Woman invents ‘assistant glasses’ for visually impaired
Beyazıt Şenbük – ISTANBUL
Graduated from the U.S. Brown College, Melis Gökalp, who is working in an international digital health systems company, had written the software of the assistant glasses between 2019 and 2021.
According to Gökalp, the glasses work with a camera on top of them and a headset, which are both connected to a computer system.
The glasses tell the name of an approaching person or the location of an object to the blind via headphones.
“With the help of the sensors, the glasses identify and annouces the objects surrounding the visually impaired person,” Gökalp said.
“On the contrary, the user can ask the glasses to find the location of an object. For example, the user may say, ‘Where are my keys?’ Then the glasses will monitor the surrounding area, detect the location of the keys, and communicate with the user.”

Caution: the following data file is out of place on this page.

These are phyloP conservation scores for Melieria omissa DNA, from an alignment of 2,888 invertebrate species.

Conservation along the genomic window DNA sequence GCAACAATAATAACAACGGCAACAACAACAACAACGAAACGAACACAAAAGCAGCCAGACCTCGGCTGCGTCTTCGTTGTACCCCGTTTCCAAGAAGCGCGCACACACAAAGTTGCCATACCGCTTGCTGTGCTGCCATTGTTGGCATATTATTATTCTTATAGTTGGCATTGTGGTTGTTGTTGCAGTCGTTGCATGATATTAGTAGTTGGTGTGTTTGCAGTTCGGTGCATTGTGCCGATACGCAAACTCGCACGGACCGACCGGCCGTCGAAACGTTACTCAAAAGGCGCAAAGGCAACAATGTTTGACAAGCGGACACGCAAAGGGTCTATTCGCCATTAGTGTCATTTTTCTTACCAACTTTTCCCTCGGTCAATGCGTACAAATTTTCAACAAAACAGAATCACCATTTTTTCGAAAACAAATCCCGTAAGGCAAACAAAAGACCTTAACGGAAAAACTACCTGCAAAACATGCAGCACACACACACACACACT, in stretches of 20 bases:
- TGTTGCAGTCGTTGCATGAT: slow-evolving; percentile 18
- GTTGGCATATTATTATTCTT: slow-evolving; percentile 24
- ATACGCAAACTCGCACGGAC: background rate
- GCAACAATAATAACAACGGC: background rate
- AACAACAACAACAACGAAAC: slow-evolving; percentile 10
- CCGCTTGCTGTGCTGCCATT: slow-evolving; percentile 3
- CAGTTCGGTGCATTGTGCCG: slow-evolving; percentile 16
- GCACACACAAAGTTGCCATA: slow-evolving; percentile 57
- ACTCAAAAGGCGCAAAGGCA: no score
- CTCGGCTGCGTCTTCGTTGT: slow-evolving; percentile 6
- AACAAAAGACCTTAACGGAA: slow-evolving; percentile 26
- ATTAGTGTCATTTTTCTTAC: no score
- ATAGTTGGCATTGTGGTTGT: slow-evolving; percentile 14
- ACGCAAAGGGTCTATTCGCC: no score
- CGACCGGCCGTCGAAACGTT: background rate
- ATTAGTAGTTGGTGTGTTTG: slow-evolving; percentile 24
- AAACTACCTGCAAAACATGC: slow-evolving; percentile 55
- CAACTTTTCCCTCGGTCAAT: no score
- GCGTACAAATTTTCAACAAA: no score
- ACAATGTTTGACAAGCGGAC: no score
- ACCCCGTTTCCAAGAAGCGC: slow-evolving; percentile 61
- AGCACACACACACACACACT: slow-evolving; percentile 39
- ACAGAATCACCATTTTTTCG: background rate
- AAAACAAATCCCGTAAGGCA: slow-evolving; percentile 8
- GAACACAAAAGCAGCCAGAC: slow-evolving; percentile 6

Gökalp also highlighted that the system may tell the colors of all objects the user may ask about.
The company she is working for has produced six prototypes of the glasses and they are all in clinical trials at the Rhode Island Veterans Hospital in the U.S.
Behind all her successes, there lies another success story of another Turkish citizen, the software developer has admitted.
“It was 2008 and I was 11 years old. I read a newspaper article about Can Yeğinsu, who graduated from the law faculty of Harvard University. He made a speech to some 8,000 attendees of the graduation ceremony.”
“After finishing the article, I started dreaming of a successful career ahead. I thought ‘I need to work hard to climb the ladder.’ Then I studied hard and two years later, I ranked first at the high school entrance exam across the country.”